Stag hunters take to the fields as a new season of cruelty commences

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Red deer stags in velvet

Back in April this year the Investigation Team along with North Dorset Hunt Sabs witnessed and filmed red deer ‘spring stags’ being hunted to exhaustion and shot by the Quantock Stag Hounds.

The same week, which was one of the hottest ever in April, we also filmed stags, hinds and calves running for their lives with their tongues hanging out and drooling with saliva, as they were relentlessly pursued by the Devon and Somerset Staghounds. This is an all too familiar and sad sight for our investigators who monitor these hunts regularly.

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Spring stag hunted and shot by the Quantock Staghounds 25 April 2022

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Spring stag’ being hunted by the Devon and Somerset Staghounds 26 April 2022

The footage from those two days were used in a damning article and film in The Times. 

The end of the stag hunting season couldn’t come soon enough, and the calm of the summer began, which brought the magic of new life to the countryside.

At the end of June, I was really lucky to get up close to some newborn red deer calves on Baronsdown and film them. Whilst their mums were out for the day feeding in the field, the calves were lying up in the shade underneath the trees and hedgerows. In just a few days with some good milk inside them they were up on their shaky legs and joining the herd.

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Red deer calf June 2022’

I found this experience both magical and tinged with sadness, as I am all too aware that there is a small amount of people who get great pleasure out of hunting these same deer with hounds, watching as a magnificent creature is degraded as its body shuts down through exhaustion. They then celebrate when it finally collapses and is shot. Casualties of particularly spectacular hunts then have their skull and antlers mounted on a plaque and handed out to lucky riders at the puppy shows.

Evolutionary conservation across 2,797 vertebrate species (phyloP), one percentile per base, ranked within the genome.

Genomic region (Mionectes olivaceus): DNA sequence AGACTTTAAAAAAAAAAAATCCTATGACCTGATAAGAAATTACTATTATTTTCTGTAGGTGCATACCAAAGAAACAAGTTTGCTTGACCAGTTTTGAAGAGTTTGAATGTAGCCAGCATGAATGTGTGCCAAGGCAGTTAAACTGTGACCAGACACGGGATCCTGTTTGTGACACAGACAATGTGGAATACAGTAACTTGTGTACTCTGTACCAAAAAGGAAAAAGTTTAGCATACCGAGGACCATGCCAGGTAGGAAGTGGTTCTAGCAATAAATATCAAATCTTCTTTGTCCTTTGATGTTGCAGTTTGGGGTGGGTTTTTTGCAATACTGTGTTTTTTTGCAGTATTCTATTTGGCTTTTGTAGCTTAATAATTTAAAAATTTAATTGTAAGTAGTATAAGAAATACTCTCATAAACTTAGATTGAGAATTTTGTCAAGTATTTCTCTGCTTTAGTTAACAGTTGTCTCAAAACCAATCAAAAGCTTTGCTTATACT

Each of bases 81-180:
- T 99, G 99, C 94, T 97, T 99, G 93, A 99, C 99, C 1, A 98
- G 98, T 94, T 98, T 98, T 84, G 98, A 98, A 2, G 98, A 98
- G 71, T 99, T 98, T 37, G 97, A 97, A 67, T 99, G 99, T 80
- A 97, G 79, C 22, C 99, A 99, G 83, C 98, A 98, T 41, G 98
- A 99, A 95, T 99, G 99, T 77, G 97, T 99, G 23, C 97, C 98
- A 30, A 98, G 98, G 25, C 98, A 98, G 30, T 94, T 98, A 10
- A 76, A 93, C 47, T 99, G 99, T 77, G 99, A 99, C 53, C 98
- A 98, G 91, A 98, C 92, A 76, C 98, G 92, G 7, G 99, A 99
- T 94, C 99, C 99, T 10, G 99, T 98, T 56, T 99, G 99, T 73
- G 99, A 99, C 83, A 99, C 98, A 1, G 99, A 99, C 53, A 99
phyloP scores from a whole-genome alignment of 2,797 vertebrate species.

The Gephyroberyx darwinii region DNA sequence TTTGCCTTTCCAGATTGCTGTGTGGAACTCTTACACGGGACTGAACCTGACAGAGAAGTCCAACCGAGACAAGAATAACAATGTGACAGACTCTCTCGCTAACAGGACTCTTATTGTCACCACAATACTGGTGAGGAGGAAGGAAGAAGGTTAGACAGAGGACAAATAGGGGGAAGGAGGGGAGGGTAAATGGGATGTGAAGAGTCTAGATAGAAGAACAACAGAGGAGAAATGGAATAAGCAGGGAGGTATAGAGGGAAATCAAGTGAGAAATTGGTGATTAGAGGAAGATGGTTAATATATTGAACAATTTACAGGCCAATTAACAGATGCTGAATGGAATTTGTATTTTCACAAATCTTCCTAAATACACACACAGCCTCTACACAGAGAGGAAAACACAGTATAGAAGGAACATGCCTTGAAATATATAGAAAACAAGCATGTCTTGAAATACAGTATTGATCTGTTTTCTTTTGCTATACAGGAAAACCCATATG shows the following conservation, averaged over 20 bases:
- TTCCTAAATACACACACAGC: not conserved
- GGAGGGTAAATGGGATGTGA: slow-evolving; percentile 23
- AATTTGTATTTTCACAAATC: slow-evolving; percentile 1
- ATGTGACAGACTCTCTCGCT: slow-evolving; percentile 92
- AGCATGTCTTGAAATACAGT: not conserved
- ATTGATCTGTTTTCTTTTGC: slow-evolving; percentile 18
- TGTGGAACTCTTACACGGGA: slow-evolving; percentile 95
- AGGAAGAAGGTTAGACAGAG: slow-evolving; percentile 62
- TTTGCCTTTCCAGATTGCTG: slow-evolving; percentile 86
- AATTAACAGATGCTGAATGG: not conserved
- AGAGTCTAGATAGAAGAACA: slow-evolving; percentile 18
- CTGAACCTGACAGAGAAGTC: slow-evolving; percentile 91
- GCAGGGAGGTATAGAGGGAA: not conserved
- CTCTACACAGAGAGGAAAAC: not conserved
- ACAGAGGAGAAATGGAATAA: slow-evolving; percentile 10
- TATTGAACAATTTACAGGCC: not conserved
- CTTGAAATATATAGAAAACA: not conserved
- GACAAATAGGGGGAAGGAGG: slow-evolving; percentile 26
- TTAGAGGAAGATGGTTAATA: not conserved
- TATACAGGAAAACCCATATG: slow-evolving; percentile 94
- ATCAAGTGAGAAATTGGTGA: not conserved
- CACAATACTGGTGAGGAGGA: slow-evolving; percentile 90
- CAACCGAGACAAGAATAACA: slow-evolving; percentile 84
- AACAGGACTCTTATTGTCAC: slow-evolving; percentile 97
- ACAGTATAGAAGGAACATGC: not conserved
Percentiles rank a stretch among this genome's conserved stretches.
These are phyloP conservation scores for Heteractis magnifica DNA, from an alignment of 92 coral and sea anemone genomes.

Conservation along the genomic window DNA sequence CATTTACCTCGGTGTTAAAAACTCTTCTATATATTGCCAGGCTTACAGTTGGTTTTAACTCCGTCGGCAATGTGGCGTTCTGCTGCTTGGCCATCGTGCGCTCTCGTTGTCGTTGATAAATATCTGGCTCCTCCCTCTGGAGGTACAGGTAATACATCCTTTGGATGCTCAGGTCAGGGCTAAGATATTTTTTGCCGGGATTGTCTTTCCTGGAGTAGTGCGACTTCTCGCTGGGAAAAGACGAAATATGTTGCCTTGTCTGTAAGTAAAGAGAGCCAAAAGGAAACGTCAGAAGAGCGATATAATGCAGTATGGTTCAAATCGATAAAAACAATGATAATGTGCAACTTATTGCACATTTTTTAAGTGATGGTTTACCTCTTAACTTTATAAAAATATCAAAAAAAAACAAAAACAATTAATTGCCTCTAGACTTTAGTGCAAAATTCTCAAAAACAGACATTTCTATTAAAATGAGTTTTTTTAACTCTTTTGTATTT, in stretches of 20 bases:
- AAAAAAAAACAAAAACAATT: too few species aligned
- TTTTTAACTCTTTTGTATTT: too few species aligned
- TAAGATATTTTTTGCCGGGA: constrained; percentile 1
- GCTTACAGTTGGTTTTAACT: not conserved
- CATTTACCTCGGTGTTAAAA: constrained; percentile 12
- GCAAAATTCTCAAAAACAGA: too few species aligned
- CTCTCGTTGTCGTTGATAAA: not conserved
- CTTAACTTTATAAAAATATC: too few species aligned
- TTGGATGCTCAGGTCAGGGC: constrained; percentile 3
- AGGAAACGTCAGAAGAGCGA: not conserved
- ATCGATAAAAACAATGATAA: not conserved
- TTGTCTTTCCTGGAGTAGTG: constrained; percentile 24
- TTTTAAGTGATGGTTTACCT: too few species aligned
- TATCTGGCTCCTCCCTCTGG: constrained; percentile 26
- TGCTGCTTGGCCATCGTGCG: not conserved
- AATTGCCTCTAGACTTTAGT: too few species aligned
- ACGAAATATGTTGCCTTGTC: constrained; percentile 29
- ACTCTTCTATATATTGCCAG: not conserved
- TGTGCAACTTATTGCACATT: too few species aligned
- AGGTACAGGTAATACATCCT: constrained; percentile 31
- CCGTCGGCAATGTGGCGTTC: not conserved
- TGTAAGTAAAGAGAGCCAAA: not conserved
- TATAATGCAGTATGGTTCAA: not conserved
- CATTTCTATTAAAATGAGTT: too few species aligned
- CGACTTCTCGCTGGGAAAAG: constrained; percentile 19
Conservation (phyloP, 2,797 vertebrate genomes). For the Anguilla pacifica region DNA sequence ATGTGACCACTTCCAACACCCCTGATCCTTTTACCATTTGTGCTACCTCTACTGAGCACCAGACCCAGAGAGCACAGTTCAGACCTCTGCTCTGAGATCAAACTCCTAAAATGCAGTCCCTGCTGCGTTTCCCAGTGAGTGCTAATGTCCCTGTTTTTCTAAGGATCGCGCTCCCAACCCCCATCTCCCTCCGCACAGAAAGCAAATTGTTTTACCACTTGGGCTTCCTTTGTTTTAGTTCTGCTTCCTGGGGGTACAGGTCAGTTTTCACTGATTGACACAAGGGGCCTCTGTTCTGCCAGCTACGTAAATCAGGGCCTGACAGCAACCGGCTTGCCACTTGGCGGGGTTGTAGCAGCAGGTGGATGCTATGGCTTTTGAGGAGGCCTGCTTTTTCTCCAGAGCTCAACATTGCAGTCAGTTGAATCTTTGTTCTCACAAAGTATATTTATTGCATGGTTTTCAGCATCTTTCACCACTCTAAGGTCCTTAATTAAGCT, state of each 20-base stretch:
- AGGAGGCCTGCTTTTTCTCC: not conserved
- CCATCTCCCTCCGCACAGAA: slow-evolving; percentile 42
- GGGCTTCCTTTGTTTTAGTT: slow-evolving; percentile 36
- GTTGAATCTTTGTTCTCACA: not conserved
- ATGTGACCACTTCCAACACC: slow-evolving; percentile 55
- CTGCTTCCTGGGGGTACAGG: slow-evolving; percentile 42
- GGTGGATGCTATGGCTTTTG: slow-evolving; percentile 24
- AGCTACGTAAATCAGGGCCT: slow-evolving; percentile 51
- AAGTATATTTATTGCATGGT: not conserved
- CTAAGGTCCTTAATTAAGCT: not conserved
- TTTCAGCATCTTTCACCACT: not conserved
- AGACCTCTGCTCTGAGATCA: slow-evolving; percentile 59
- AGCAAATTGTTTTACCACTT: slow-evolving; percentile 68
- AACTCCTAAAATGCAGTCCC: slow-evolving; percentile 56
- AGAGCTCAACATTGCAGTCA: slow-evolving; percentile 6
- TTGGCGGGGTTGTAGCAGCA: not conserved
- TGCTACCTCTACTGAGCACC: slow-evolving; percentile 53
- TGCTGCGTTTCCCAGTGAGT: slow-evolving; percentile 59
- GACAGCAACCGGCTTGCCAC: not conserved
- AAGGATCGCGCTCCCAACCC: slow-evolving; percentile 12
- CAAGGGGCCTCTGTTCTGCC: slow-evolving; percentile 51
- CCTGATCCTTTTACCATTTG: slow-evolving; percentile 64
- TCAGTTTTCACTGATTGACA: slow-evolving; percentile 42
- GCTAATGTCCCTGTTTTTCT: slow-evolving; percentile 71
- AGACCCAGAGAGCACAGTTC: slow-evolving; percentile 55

The calm of the summer season was shattered at the beginning of August as the stag hunting season started. We travelled to Exmoor and attended the first meet of the Devon and Somerset Staghounds and despite the heat, they spent four hours trying to rouse a mature stag and hunt it (generally under the guise of the ‘Science and Observation’ exemption to the Hunting Act). The roads were lined with budding ‘scientists’ all desperate to see a mature stag hunted to exhaustion and then shot. Despite the havoc they caused in the local area from 06:00 in the morning, we hope and believe they didn’t find a stag, but it was not for want of trying. 

This is the same hunt that we filmed in October 2020 whipping a stag.

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Devon and Somerset Staghounds first meet of the season 11 August 2022

From now until the end of April next year, the three registered stag hunts in the South West of England will be out several days a week hunting these beautiful Red deer with hounds. Tourists are drawn to Devon and Somerset to see these iconic wild deer in their natural environment, mostly unaware of the terror and humiliation they are subjected to by these so-called ‘guardians of the countryside’. 

Sadly, having personally monitored stag hunting for the League since the 1990s, before the Hunting Act, I can see absolutely no difference between then and now except for the number of hounds they use.

However, the League are committed to strengthening the Hunting Act 2004 by removing the exemptions under which stag hunts operate. Money that is donated to the League by our kind supporters, is directly used by our professional investigators to expose the reality of stag hunting, and without that we wouldn’t be able to.

Together we can stop this, Enough is enough.

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